Don’t Worry About Winter With These Safe & Useful Driving Tips
Winter Driving Advice with Will Shepherd
Will Shepherd, BBC 3’s Young Mechanic of the Year, explains how to properly check your car in the colder months to avoid accidents happening that could be caused by ill preparation
“Winter is just around the corner – the weather will deteriorate and driving conditions become more hazardous.
Motorists are 50% more likely to breakdown at home in winter
Quick checks to make sure you’re ready:
Check the coolant level – the last thing you need is a frozen engine or for your car to overheat. Although it’s a sealed system and shouldn’t need to be topped up, you should always double check when the engine is cold and look in your handbook for the correct coolant and mix to use should you need to top it up
Check your screen wash – again top the level up with a mix of screen wash additive and water to prevent the screen wash from freezing. There’s more muck and dirt on the roads during the winter, as well as salt, so its important to make sure you can keep your windscreen clean. And remember to keep topping the level up during the winter
Check that the oil level – this should be between the minimum and maximum mark and top up if necessary (refer to the owners handbook or local dealer for the correct oil spec)
Check that the battery terminals and clean and tight, (clean corrosion off with hot water and apply petroleum jelly)
Have the charging system checked by your local garage, this will ensure the battery and system is working correctly.
Tyres are the only connection between you and the road so make sure you check your tyres for general wear and tear – cracks, splits or bulges, and, more importantly, tread depth. Although the minimum tread level is 1.6mm, during winter it’s advisable to have 3mm of tread on your tyres to help with traction and grip. Also ensure that you have the correct pressure in your tyres
Lights – its vitally important to make sure not only that you can see where you’re going but also that other drivers can see you, Walk round your car and make sure all lights are working and that the lens covers are clean. Again lights get extremely dirty during the winter months so clean them on a regular basis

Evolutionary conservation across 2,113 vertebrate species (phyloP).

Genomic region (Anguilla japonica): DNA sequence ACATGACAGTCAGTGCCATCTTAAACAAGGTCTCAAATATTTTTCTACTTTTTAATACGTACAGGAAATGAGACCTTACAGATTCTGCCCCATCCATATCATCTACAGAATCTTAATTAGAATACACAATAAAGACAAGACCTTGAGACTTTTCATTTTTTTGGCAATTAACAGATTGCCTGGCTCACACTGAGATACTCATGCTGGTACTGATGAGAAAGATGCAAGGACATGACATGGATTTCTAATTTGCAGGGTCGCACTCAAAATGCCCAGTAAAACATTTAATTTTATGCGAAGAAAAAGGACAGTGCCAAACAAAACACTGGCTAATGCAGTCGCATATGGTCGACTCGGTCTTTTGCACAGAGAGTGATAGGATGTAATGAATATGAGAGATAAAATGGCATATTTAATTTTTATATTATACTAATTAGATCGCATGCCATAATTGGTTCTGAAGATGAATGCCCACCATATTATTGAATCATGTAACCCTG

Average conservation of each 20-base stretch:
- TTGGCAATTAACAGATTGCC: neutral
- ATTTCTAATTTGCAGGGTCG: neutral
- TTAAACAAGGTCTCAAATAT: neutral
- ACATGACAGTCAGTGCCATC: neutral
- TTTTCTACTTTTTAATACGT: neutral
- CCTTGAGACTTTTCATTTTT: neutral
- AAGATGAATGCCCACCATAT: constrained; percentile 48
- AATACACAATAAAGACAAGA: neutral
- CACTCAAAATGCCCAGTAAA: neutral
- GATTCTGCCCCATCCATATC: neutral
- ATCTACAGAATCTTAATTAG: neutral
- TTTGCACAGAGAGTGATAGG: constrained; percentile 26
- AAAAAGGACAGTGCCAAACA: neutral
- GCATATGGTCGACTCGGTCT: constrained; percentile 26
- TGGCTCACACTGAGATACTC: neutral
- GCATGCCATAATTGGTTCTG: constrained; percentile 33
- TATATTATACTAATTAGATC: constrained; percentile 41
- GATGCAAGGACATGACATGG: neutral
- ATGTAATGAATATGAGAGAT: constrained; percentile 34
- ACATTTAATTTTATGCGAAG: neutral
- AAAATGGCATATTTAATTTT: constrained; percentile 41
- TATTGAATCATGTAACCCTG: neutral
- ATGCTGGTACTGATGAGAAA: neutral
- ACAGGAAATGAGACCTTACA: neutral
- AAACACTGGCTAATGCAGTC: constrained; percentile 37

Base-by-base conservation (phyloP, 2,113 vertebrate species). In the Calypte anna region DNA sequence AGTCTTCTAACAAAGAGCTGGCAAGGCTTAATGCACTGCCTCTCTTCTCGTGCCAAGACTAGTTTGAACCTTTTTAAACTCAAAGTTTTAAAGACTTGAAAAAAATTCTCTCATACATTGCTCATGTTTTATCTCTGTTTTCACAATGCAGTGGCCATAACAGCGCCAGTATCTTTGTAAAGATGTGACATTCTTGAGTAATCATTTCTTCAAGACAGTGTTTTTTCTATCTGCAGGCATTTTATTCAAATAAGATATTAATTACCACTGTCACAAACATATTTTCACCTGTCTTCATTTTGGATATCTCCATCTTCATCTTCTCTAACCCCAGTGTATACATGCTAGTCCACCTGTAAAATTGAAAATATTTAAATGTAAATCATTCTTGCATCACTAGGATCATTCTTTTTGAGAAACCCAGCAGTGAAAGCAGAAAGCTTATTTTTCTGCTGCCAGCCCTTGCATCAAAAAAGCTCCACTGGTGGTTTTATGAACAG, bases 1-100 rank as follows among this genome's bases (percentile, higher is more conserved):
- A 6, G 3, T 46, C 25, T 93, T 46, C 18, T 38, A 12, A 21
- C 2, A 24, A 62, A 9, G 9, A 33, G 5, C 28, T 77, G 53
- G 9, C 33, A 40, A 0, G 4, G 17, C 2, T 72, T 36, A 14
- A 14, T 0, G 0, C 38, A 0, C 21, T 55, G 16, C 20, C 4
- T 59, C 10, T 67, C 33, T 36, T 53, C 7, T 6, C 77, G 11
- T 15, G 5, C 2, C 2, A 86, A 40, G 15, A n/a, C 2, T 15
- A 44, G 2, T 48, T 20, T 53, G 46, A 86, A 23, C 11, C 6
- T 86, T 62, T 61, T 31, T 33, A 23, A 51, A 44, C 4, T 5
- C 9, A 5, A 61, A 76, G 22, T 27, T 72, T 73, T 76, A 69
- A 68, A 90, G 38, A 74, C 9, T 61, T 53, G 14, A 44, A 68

Finally, take a look at the wiper blades. Wiper blades are not everlasting and need replacing from time to time. Check the blades for splits or cracks and replace if necessary. Wiper blades can get frozen to the windscreen – don’t pull them off as you will damage them but make sure you free them off either by using the demister or de-icer”
Driving in foggy conditions – how to stay safe
When conditions are foggy, it means reduced visibility to motorists, cyclists, pedestrians and other road users. This means it’s highly important to take the correct precautions to reduce any risks
Rule 235 of the Highway Code states that, before entering fog, you should check your mirrors, then slow down. If the word ‘fog’ is shown on a signal, but the road is clear, be prepared for a sudden bank of fog or drifting, patchy fog – there are actually a number of different types of fog and did you know that mist and fog are actually very different things? There is also a phenomenon called freezing fog.
How to check your lights and bulbs
Make sure you’re familiar with how to operate your front and rear fog lights before setting off, and don’t confuse these with your vehicle’s ‘full beam’ setting. According to the Highway Code, you must use headlights when visibility is seriously reduced, generally when you cannot see for more than 100 metres – roughly the length of a football pitch. If your car is fitted with automatic lights activated by low light levels, remember to check the lights are on, as they may not be automatically activated in foggy conditions
Similarly, drivers whose vehicles have daytime running lights should ensure rear lights are switched on as most vehicles with this feature only illuminate the front lights.
Follow the ‘two-second rule’ to leave sufficient space between you and the car in front.
Don’t attempt to navigate using the tail lights of the car in front, as these can give a false sense of security.
If visibility is very limited, wind down your windows at junctions and crossroads to allow you to listen out for approaching traffic. If you really cannot see, you should consider stopping until it is safe to continue.
If your car is fitted with air conditioning, use it, as it will stop the windows from misting up. Ensure the heater is set to windscreen de-misting and open all the vents. It’s also an idea to use the heated rear window and, if fitted, the heated door mirrors.
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